October 4, 2019

Family Heirloom Needlework

This is a spread made by my paternal grandmother.  I believe the needlework technique is called net darning.  If anyone knows differently, or can tell me more about the technique, I'd love to hear from you.

My grandmother's name was Martha Nathansohn Wassermann.  She was born in Stargard, Pomerania.  Pomerania is a region that is currently split between Poland and Germany, but the border has wobbled over the centuries.  She had five sisters and one brother.  She and my grandfather Karl Wassermann lived in Bamberg, Bavaria, Germany.  They had two sons, Heinz my dad (on the left), and Kurt my uncle.  This photo was probably taken around 1914-15. 

Last spring, at Passover, I displayed the few pieces of silverware that I have from her table.   The silver, the net darning spread, and some photos are the only remnants of the household where my father grew up.  My father and uncle and one of my grandmother's sisters were the only family members to survive the Holocaust.  So these pieces are very precious to me.

Here they are, looking out of the windows at their apartment in Bamberg.  My grandmother and grandfather are at the left window; my dad, uncle, and great-grandmother are at the right window.  The photo was taken in about 1912.  My uncle returned to Bamberg in the 1970s or 80s, for the first time since the war, and the building was still there.

My uncle escaped to England, and my father escaped to the US in September 1939.  My father sailed on the ill-fated ship, the Athenia, which was torpedoed by a German U-boat.  All the things he brought with him were lost.  These heirlooms and several old photo albums were given to me by my uncle.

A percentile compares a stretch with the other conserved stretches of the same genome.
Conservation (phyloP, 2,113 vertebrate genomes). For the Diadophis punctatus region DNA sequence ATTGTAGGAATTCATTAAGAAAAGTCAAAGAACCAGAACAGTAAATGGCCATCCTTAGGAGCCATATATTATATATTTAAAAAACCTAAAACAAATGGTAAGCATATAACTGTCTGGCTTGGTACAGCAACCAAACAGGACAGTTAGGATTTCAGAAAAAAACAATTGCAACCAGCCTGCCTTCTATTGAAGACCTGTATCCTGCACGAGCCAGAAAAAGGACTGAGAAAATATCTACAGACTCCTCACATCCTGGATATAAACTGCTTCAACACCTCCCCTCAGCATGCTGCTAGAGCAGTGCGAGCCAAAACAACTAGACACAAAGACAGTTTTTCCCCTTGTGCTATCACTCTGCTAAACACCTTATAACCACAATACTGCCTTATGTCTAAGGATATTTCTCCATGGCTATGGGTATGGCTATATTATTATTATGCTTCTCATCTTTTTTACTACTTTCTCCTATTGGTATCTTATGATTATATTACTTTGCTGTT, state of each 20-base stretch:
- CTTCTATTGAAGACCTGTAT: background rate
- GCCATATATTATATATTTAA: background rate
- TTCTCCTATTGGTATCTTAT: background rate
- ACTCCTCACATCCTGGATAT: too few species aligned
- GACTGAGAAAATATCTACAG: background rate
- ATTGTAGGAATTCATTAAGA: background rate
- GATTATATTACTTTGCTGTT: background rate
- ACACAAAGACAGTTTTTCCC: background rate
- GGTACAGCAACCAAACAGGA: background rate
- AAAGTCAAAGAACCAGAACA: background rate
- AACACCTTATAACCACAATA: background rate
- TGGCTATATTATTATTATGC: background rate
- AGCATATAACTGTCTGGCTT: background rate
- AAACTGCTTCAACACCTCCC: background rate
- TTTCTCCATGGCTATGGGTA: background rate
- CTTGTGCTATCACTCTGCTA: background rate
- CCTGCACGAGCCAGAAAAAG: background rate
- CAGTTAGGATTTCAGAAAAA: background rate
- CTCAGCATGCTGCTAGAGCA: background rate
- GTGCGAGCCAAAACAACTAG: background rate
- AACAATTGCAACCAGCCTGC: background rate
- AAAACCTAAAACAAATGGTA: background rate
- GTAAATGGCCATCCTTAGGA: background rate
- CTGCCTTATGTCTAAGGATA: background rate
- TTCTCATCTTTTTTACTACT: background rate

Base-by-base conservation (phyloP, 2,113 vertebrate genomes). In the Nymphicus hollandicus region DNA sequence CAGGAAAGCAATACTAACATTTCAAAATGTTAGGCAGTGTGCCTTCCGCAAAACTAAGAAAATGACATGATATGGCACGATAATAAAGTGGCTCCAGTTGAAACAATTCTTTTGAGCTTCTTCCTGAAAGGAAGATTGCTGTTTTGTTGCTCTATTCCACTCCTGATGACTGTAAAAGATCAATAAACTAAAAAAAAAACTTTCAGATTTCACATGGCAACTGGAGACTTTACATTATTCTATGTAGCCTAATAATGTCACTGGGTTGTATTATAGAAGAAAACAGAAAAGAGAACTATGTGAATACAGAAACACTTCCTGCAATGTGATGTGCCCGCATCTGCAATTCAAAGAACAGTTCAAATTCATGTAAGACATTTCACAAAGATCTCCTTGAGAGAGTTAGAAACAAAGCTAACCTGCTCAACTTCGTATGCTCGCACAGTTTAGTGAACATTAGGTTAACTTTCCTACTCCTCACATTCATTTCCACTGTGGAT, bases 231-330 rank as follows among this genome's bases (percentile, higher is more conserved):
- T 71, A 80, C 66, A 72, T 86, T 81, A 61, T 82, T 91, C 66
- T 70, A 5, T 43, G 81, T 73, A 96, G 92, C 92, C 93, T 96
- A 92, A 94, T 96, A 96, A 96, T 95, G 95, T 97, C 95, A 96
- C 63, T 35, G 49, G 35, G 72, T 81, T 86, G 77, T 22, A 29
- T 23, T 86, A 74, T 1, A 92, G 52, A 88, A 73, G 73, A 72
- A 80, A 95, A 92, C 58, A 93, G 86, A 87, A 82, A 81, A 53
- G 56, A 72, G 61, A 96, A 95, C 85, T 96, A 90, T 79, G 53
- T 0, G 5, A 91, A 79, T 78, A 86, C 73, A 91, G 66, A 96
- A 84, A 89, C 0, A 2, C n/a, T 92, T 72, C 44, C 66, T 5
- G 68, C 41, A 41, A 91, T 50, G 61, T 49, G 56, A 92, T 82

My grandmother's work is very neat and precise!

The reverse side is as neat as the front.

I think the netting and the embroidery thread are cotton.

There is a ruffle on the short sides and one of the long sides.  I'm guessing that it was made for a bed that stood against a wall.

As I put my hand down to give some scale, I realized that both my grandmothers meet in this photo.  Both these rings belonged to my maternal grandmother, Marion Rose (née Straus) Flexner.

She wore the heavier gold one while she and my grandfather, Maurice Henry Flexner, were secretly engaged.  He waited to ask her father for permission to marry until he had enough income to support her "properly".  She won the smaller one in a contest!  It was the second prize, and my mom told the story that she was very happy to have won second, because first prize was a washing machine.  There is a small diamond chip in the center of a faceted silver (or silvery) setting which gives the illusion of a much bigger stone.  Very sneaky, indeed!

Here are Marion and Maurice.  The photo was taken about 1925.  The first photo shows my grandpa taking too long to regain his seat after lighting the flash powder (yes, flash powder).  In the second, he is seated on the left, and my grandma is standing on the left with the white collar.  My mom is seated in the front.  The other folks are the group my mom liked to call "the whole fam damily".

And just because I like it, here are my mom and grandma, two ladies who certainly know how to wear a hat!  It was taken in 1927. 


  1. Precious heirlooms, indeed. Your family looks like they had fun together.

  2. Wonderful photos! So glad you know so much about your family's European history. It's inspiring me to continue working on my family's Russian heritage. Thanks Ann!

    1. Yes, do the research! The results are so meaningful and heartwarming. I'm lucky that my mom's family was into record keeping and memorabilia, so the folks on my maternal side have been known to me forever. But I still am finding lots of new bits and pieces to fill in the blanks on ancestry and other sources. The info on my paternal side is much more sparse, but I have been able to turn up some new info. One of these days, I plan to sign on for the ancestry European files and really delve.